Thursday, February 03, 2011

Review - The Sixth Gun Vol. 1

The Sixth Gun Vol. 1
By Cullen Bunn and Brian Hurtt
Published By Oni Press; $19.99 US
Collects The Sixth Gun #s 1-6

Whether or not mixing genres is financially risky these days, I'd say it's artistically risky simply because of how commonplace it's become. My reaction to a lot of the recent mashing-together is what I like to call my Instant Asshole Reaction. It goes something like this: "A lot of people are doing it! People are enjoying it! I HATE IT!" In spite of the self-deprecating name I've given the response, I think it's understandable. When things have reached a point that hearing about the novel Abraham Lincoln, Vampire Hunter or the comic book Cowboy Ninja Viking doesn't illicit a laugh on one hand or a groan on the other, but rather a matter-of-fact "Of...course," you can hardly blame me for damning trends just for being trends. Though I'd feel bad if I didn't point out that I don't mean to smear those particular books. I've never read them and can't comment on their quality. Their titles just offer blatant examples.

When you read The Sixth Gun, in spite of the fact that it's a fantasy/western; in spite of the fact that you'll see gunslingers following secret maps to spirit oracles, Catholic monks opening up Gatling guns on undead cowboys, winged beasts belching lighting and hurling horses into stagecoaches, and merciless killers wielding pistols with the power to raise the dead or blast balls of fire, it feels natural. It feels seamless. And it will probably feel like a comic book you've been waiting to read for a long time.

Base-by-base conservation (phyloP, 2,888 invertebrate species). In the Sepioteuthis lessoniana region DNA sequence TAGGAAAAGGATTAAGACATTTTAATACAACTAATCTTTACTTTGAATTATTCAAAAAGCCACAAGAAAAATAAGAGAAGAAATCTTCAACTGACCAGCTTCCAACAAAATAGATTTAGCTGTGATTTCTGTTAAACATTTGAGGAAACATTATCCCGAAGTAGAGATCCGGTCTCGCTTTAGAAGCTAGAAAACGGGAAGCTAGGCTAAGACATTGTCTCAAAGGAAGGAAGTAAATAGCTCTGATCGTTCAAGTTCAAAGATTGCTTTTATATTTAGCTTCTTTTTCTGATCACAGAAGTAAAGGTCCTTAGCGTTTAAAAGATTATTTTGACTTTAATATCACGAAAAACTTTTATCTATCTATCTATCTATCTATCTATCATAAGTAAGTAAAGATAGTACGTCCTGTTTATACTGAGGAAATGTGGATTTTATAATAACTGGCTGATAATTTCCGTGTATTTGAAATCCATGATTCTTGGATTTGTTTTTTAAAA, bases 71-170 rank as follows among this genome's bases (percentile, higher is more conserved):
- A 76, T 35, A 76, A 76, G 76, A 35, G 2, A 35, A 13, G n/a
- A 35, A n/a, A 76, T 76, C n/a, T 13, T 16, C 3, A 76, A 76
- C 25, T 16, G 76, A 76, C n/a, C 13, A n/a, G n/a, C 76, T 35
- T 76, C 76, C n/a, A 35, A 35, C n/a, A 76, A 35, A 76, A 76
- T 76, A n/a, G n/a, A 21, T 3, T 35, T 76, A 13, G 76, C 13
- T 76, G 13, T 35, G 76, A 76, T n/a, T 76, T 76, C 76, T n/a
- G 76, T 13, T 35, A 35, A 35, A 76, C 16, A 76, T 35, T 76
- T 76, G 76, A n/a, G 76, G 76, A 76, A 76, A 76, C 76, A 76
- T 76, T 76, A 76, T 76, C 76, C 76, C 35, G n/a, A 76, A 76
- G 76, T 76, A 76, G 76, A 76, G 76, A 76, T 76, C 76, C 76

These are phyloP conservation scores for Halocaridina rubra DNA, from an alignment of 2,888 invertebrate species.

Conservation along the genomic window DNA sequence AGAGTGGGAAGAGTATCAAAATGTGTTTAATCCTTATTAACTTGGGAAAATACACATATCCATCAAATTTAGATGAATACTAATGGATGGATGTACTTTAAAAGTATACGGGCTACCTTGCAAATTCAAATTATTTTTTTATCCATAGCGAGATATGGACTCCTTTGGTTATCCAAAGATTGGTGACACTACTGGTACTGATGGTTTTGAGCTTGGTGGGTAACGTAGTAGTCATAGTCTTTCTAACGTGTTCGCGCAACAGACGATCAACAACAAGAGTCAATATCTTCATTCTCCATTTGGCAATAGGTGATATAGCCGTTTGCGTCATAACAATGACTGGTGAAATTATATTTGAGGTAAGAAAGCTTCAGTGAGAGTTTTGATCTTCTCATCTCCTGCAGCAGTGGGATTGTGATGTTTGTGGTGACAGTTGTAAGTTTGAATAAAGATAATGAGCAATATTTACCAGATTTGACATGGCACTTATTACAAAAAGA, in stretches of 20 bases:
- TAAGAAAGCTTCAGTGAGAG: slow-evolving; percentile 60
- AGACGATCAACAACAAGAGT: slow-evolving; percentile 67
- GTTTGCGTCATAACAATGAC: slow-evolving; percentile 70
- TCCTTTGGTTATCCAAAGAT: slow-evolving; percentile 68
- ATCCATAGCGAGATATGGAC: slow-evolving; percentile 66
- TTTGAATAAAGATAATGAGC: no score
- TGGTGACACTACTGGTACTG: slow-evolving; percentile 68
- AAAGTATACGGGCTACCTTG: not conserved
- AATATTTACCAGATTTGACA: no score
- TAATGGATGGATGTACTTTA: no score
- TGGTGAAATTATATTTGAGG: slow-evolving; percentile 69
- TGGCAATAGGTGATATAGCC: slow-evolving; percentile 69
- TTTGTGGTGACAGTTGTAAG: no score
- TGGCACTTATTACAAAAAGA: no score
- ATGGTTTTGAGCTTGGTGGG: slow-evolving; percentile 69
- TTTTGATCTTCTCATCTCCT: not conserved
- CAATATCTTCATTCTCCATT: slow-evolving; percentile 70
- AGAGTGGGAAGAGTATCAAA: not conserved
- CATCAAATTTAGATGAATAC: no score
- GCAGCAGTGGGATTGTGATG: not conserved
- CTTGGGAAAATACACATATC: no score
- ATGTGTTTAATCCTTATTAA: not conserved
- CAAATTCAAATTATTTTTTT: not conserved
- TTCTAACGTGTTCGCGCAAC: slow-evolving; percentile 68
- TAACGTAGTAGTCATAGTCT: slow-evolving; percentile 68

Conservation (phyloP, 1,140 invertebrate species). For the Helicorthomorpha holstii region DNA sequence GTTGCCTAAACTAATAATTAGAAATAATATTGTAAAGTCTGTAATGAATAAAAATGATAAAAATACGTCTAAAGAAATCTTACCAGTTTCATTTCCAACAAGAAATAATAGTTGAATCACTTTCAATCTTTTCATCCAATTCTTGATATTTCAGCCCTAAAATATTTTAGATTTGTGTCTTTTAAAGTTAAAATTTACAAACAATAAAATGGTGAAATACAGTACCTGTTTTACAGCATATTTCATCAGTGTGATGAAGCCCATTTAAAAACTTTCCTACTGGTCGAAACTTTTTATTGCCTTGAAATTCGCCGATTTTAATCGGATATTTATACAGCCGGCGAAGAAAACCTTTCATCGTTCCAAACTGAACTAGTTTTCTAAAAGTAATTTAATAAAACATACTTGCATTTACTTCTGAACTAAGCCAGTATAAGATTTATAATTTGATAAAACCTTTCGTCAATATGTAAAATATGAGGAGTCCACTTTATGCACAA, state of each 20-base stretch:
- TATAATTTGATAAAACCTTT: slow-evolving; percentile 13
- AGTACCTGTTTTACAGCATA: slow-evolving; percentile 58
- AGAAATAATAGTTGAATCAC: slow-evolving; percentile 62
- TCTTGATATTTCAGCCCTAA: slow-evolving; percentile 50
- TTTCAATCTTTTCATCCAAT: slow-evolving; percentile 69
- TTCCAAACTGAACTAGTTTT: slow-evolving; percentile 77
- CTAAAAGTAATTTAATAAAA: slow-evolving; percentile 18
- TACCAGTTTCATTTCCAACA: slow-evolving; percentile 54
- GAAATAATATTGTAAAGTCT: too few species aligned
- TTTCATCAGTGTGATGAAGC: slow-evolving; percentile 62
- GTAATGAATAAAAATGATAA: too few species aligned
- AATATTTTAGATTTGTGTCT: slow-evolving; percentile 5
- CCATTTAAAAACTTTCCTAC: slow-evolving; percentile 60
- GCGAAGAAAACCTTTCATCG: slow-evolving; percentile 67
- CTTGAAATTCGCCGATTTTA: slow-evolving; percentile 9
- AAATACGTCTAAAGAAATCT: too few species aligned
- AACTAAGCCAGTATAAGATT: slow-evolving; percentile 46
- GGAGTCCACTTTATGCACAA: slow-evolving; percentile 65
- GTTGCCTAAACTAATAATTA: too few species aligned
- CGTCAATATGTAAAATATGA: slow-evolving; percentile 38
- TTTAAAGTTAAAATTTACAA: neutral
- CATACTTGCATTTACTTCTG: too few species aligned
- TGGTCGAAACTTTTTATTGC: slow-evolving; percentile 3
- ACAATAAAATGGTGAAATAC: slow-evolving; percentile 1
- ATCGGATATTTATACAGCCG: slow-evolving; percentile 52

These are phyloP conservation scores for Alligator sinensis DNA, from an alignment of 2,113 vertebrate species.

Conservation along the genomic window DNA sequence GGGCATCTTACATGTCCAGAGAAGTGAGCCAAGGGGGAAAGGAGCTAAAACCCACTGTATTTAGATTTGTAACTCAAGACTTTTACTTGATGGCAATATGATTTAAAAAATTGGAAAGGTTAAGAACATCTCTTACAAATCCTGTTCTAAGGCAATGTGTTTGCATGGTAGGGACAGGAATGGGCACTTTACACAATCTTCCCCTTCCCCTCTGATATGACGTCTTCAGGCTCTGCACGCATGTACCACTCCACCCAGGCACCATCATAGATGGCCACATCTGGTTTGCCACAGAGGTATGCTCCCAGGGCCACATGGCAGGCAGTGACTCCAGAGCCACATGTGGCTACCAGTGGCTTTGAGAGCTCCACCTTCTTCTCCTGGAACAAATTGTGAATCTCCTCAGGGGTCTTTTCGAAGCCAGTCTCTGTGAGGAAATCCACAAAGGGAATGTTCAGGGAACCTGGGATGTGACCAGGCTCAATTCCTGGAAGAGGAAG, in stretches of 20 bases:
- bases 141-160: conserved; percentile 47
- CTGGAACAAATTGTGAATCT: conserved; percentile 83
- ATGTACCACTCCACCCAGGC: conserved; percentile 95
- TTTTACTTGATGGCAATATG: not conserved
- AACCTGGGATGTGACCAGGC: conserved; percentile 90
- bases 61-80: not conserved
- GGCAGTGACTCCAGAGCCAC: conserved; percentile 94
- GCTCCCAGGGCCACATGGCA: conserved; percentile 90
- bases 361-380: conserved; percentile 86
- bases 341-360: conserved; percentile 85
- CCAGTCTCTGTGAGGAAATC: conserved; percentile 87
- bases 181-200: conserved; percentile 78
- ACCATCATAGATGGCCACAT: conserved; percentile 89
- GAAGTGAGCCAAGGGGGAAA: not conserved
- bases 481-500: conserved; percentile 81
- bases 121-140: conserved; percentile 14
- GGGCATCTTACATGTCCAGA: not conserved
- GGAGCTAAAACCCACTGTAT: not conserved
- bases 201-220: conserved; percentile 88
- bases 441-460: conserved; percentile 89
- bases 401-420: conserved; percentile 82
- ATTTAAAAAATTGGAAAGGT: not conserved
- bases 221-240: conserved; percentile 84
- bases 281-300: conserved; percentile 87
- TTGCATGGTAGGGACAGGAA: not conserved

The Sixth Gun's namesake was the property of Oleander Hume - a sadistic Confederate general who killed purely for the joy of killing and gathered like-minded soldiers to his side to help him. Each carried a gun with supernatural properties and after Hume was killed and his corpse buried beneath a monastery, his gun went to the protection of a man named Montcrief. After Montcrief is killed for the gun and General Hume's soldiers rescue Hume from death; Montcrief's daughter Becky, the opportunistic gunslinger Drake Sinclair, and Sinclair's partner Billjohn are all that stands between the risen General Hume, the magical gun that helped make him such a prolific mass murderer, and presumably a new reign of terror.

Rather than coming off as gimmicky or trendy as I initially feared, the mixing of genres in The Sixth Gun makes for a rich, wonderful adventure story filled with gunfights, horror, and heroism. The world Cullen Bunn and Brian Hurtt create for the story is convincing and intriguing. I left the series not only loving their mixing of western and fantasy, not only curious about why the two genres haven't been mashed together more often, but actually wondering if I would ever again want to read or watch a western that didn't include zombies and gryphons and armies of mud people.

The Sixth Gun is an ongoing series and after reading this first trade it's tempting to break my near-fast of floppies. I wouldn't call any of the chapters self-contained, but Bunn and Hurtt give you enough story and wonderful art to make an issue worth buying on its own. And while I'm thrilled that this is only the beginning for The Sixth Gun, I also appreciate that this first volume feels complete. If it were a stand-alone GN, I would be left hungry for more but I wouldn't regret investing in the story. It's a great book that I would recommend to anyone, regardless of whether or not they had ever picked up a comic book in their life.

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